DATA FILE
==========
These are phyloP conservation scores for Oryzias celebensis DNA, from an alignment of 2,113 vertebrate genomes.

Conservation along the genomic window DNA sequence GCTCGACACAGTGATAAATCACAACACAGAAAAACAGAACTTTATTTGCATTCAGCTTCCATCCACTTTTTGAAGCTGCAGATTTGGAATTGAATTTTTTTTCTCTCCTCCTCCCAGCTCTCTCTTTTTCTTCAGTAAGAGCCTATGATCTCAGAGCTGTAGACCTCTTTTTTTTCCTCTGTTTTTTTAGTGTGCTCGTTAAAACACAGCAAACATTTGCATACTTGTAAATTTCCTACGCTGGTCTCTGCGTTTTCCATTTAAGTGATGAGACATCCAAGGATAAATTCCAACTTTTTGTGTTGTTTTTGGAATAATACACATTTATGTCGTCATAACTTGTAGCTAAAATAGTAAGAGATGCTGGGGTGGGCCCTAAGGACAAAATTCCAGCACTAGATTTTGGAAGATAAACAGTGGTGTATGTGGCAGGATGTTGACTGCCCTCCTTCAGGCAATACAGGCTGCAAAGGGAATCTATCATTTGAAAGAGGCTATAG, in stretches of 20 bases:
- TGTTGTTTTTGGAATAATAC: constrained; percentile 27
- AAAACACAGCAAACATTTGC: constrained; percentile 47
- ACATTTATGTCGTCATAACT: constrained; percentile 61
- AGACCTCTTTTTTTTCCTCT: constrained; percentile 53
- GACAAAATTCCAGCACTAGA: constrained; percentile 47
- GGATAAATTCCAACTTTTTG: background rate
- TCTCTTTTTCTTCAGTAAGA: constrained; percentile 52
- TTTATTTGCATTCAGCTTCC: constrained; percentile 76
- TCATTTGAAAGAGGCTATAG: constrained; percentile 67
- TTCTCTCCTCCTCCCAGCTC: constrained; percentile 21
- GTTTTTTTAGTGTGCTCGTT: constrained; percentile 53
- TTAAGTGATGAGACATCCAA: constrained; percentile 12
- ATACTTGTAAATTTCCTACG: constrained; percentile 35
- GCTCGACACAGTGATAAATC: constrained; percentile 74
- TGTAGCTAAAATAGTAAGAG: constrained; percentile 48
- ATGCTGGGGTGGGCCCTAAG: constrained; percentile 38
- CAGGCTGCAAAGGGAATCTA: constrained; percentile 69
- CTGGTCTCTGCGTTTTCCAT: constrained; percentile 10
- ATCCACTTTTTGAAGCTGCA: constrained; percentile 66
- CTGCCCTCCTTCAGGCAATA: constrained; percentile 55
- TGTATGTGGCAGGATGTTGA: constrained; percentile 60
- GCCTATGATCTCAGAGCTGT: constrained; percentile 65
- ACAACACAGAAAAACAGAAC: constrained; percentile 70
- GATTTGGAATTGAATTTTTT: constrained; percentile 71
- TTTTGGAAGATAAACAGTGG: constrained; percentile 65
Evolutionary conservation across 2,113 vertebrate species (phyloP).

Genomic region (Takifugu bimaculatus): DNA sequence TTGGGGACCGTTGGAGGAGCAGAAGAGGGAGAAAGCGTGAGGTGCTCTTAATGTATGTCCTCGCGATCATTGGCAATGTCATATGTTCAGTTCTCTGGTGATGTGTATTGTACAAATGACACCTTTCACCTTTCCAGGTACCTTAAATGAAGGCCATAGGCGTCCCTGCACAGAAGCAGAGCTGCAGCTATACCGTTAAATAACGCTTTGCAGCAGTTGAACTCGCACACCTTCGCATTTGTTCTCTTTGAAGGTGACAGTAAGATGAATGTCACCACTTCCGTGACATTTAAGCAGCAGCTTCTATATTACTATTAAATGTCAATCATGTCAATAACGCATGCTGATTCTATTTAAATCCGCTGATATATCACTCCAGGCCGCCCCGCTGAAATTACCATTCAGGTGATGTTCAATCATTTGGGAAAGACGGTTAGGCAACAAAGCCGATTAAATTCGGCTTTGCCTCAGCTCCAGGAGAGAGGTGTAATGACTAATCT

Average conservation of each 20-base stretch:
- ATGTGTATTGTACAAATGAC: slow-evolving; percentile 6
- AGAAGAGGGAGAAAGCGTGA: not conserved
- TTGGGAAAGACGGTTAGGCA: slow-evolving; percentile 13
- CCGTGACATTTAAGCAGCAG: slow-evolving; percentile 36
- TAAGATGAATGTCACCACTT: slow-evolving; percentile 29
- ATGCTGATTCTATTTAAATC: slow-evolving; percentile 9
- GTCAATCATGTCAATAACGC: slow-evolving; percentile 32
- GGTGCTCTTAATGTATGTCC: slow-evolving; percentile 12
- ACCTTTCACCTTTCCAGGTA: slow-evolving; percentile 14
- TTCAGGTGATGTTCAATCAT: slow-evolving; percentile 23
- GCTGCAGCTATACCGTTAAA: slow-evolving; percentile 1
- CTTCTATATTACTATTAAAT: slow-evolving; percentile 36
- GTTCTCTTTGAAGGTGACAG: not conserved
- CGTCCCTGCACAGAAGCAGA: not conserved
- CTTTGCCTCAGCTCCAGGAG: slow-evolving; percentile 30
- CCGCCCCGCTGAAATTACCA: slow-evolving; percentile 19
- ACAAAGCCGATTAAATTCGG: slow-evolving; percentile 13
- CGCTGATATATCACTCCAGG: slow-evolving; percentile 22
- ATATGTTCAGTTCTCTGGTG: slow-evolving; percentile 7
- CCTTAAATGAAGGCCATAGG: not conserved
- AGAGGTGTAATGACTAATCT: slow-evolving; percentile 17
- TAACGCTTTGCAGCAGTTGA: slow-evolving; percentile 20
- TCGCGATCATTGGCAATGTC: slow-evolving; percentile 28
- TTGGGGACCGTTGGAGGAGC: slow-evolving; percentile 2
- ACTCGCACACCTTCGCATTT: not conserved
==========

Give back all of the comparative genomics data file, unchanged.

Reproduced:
These are phyloP conservation scores for Oryzias celebensis DNA, from an alignment of 2,113 vertebrate genomes.

Conservation along the genomic window DNA sequence GCTCGACACAGTGATAAATCACAACACAGAAAAACAGAACTTTATTTGCATTCAGCTTCCATCCACTTTTTGAAGCTGCAGATTTGGAATTGAATTTTTTTTCTCTCCTCCTCCCAGCTCTCTCTTTTTCTTCAGTAAGAGCCTATGATCTCAGAGCTGTAGACCTCTTTTTTTTCCTCTGTTTTTTTAGTGTGCTCGTTAAAACACAGCAAACATTTGCATACTTGTAAATTTCCTACGCTGGTCTCTGCGTTTTCCATTTAAGTGATGAGACATCCAAGGATAAATTCCAACTTTTTGTGTTGTTTTTGGAATAATACACATTTATGTCGTCATAACTTGTAGCTAAAATAGTAAGAGATGCTGGGGTGGGCCCTAAGGACAAAATTCCAGCACTAGATTTTGGAAGATAAACAGTGGTGTATGTGGCAGGATGTTGACTGCCCTCCTTCAGGCAATACAGGCTGCAAAGGGAATCTATCATTTGAAAGAGGCTATAG, in stretches of 20 bases:
- TGTTGTTTTTGGAATAATAC: constrained; percentile 27
- AAAACACAGCAAACATTTGC: constrained; percentile 47
- ACATTTATGTCGTCATAACT: constrained; percentile 61
- AGACCTCTTTTTTTTCCTCT: constrained; percentile 53
- GACAAAATTCCAGCACTAGA: constrained; percentile 47
- GGATAAATTCCAACTTTTTG: background rate
- TCTCTTTTTCTTCAGTAAGA: constrained; percentile 52
- TTTATTTGCATTCAGCTTCC: constrained; percentile 76
- TCATTTGAAAGAGGCTATAG: constrained; percentile 67
- TTCTCTCCTCCTCCCAGCTC: constrained; percentile 21
- GTTTTTTTAGTGTGCTCGTT: constrained; percentile 53
- TTAAGTGATGAGACATCCAA: constrained; percentile 12
- ATACTTGTAAATTTCCTACG: constrained; percentile 35
- GCTCGACACAGTGATAAATC: constrained; percentile 74
- TGTAGCTAAAATAGTAAGAG: constrained; percentile 48
- ATGCTGGGGTGGGCCCTAAG: constrained; percentile 38
- CAGGCTGCAAAGGGAATCTA: constrained; percentile 69
- CTGGTCTCTGCGTTTTCCAT: constrained; percentile 10
- ATCCACTTTTTGAAGCTGCA: constrained; percentile 66
- CTGCCCTCCTTCAGGCAATA: constrained; percentile 55
- TGTATGTGGCAGGATGTTGA: constrained; percentile 60
- GCCTATGATCTCAGAGCTGT: constrained; percentile 65
- ACAACACAGAAAAACAGAAC: constrained; percentile 70
- GATTTGGAATTGAATTTTTT: constrained; percentile 71
- TTTTGGAAGATAAACAGTGG: constrained; percentile 65
Evolutionary conservation across 2,113 vertebrate species (phyloP).

Genomic region (Takifugu bimaculatus): DNA sequence TTGGGGACCGTTGGAGGAGCAGAAGAGGGAGAAAGCGTGAGGTGCTCTTAATGTATGTCCTCGCGATCATTGGCAATGTCATATGTTCAGTTCTCTGGTGATGTGTATTGTACAAATGACACCTTTCACCTTTCCAGGTACCTTAAATGAAGGCCATAGGCGTCCCTGCACAGAAGCAGAGCTGCAGCTATACCGTTAAATAACGCTTTGCAGCAGTTGAACTCGCACACCTTCGCATTTGTTCTCTTTGAAGGTGACAGTAAGATGAATGTCACCACTTCCGTGACATTTAAGCAGCAGCTTCTATATTACTATTAAATGTCAATCATGTCAATAACGCATGCTGATTCTATTTAAATCCGCTGATATATCACTCCAGGCCGCCCCGCTGAAATTACCATTCAGGTGATGTTCAATCATTTGGGAAAGACGGTTAGGCAACAAAGCCGATTAAATTCGGCTTTGCCTCAGCTCCAGGAGAGAGGTGTAATGACTAATCT

Average conservation of each 20-base stretch:
- ATGTGTATTGTACAAATGAC: slow-evolving; percentile 6
- AGAAGAGGGAGAAAGCGTGA: not conserved
- TTGGGAAAGACGGTTAGGCA: slow-evolving; percentile 13
- CCGTGACATTTAAGCAGCAG: slow-evolving; percentile 36
- TAAGATGAATGTCACCACTT: slow-evolving; percentile 29
- ATGCTGATTCTATTTAAATC: slow-evolving; percentile 9
- GTCAATCATGTCAATAACGC: slow-evolving; percentile 32
- GGTGCTCTTAATGTATGTCC: slow-evolving; percentile 12
- ACCTTTCACCTTTCCAGGTA: slow-evolving; percentile 14
- TTCAGGTGATGTTCAATCAT: slow-evolving; percentile 23
- GCTGCAGCTATACCGTTAAA: slow-evolving; percentile 1
- CTTCTATATTACTATTAAAT: slow-evolving; percentile 36
- GTTCTCTTTGAAGGTGACAG: not conserved
- CGTCCCTGCACAGAAGCAGA: not conserved
- CTTTGCCTCAGCTCCAGGAG: slow-evolving; percentile 30
- CCGCCCCGCTGAAATTACCA: slow-evolving; percentile 19
- ACAAAGCCGATTAAATTCGG: slow-evolving; percentile 13
- CGCTGATATATCACTCCAGG: slow-evolving; percentile 22
- ATATGTTCAGTTCTCTGGTG: slow-evolving; percentile 7
- CCTTAAATGAAGGCCATAGG: not conserved
- AGAGGTGTAATGACTAATCT: slow-evolving; percentile 17
- TAACGCTTTGCAGCAGTTGA: slow-evolving; percentile 20
- TCGCGATCATTGGCAATGTC: slow-evolving; percentile 28
- TTGGGGACCGTTGGAGGAGC: slow-evolving; percentile 2
- ACTCGCACACCTTCGCATTT: not conserved